Emphasis on removing barriers to trade Emphasis on consumer and environmental safety
Circularity and life-cycle considerations under revised CPR Extension of REACH to a broader range of products beyond construction

It’s crucial to note that while CPR focuses mainly on the performance and mechanical properties of construction products, REACH delves into the chemical aspects, ensuring that substances in these products are safe for human health and the environment. Building level health and environmental effects can be dealt with under CPR, when the member states have set respective requirements for their buildings.

Safety Data Sheets (SDS) and Declaration of Performance (DoP): Bridging CPR and REACH

The Safety Data Sheets (SDS) under REACH serve as a crucial repository of information for construction professionals and as a bridge between CPR and REACH. These sheets, as mandated by REACH, detail the chemical composition of products, aiding in the implementation of CPR by offering insights into potential hazards and safe handling procedures. These sheets are pivotal in making informed decisions and ensuring safety throughout the product lifecycle.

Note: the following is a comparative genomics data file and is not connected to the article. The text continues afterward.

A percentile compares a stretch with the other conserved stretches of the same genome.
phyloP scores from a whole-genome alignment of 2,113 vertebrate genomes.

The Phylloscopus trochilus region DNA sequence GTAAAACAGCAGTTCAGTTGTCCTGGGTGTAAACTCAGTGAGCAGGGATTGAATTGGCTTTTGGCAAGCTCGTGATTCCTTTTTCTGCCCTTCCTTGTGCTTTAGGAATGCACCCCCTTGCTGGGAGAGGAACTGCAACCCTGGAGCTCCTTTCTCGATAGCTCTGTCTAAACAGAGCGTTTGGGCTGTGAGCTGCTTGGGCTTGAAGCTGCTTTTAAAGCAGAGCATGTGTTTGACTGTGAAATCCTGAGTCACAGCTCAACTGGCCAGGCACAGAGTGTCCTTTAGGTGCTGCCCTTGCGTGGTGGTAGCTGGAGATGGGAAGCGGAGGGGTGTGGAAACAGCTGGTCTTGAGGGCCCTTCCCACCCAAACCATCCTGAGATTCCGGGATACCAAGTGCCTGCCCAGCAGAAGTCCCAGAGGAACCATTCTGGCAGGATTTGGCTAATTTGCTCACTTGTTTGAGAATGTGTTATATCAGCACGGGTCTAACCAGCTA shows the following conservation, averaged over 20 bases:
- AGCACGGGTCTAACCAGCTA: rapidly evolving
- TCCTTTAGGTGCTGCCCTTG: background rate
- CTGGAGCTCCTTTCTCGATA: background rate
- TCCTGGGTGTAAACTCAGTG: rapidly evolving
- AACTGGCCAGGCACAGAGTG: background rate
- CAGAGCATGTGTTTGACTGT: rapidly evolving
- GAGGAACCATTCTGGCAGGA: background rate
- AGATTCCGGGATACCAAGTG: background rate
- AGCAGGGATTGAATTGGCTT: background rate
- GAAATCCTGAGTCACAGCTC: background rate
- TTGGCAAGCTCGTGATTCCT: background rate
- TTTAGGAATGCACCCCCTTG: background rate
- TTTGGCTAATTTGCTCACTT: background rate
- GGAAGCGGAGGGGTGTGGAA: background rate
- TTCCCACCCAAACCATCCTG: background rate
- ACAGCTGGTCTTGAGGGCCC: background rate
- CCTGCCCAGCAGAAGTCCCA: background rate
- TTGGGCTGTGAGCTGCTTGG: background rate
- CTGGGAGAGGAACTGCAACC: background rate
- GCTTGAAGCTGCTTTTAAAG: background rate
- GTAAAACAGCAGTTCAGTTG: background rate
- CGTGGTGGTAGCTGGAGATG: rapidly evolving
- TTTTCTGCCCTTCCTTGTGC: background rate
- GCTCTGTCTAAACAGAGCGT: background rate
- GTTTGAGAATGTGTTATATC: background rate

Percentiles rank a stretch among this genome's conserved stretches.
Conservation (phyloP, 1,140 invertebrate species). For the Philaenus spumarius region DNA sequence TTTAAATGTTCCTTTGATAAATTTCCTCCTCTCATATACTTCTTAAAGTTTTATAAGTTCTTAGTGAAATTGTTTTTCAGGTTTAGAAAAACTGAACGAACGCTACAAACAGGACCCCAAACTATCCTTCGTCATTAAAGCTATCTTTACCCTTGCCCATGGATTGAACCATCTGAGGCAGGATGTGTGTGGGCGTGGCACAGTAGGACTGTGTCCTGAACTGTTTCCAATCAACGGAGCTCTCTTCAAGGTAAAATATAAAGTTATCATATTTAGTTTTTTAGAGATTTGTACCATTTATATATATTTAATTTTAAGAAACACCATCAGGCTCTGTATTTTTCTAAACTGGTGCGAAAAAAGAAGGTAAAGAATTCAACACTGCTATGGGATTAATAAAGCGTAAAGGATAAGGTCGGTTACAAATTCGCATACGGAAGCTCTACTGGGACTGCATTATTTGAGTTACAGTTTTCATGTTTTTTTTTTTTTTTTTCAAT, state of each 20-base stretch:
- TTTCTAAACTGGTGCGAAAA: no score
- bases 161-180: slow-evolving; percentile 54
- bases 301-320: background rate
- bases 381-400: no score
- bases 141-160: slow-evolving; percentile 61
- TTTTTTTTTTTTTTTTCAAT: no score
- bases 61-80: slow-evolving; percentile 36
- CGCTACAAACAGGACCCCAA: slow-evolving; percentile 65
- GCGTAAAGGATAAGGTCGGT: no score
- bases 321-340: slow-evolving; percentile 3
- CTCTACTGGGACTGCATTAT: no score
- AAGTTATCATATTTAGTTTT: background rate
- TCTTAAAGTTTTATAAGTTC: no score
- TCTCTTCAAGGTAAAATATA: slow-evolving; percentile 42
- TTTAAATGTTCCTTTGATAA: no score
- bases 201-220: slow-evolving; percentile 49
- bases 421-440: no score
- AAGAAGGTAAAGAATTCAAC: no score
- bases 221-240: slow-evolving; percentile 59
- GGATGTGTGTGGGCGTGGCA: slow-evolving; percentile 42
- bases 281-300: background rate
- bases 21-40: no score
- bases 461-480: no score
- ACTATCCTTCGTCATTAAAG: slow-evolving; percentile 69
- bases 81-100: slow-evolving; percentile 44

While REACH and CPR work in tandem, the full potential of their collaboration is hindered by the insufficient implementation of the Declaration of Performance (DoP). The DoP, a CPR requirement, should integrate information from REACH to offer a comprehensive overview of a product’s performance and chemical safety. As it was already emphasised, while the information for building products that come with SDS is readily available, it is difficult to obtain data for building products that are articles under REACH. Currently an interim solution that all constructors should make use of in view of the NonHazCity 3 project is to ask their product suppliers for a REACH conformity declaration to ensure that the manufacturers have regarded all their duties.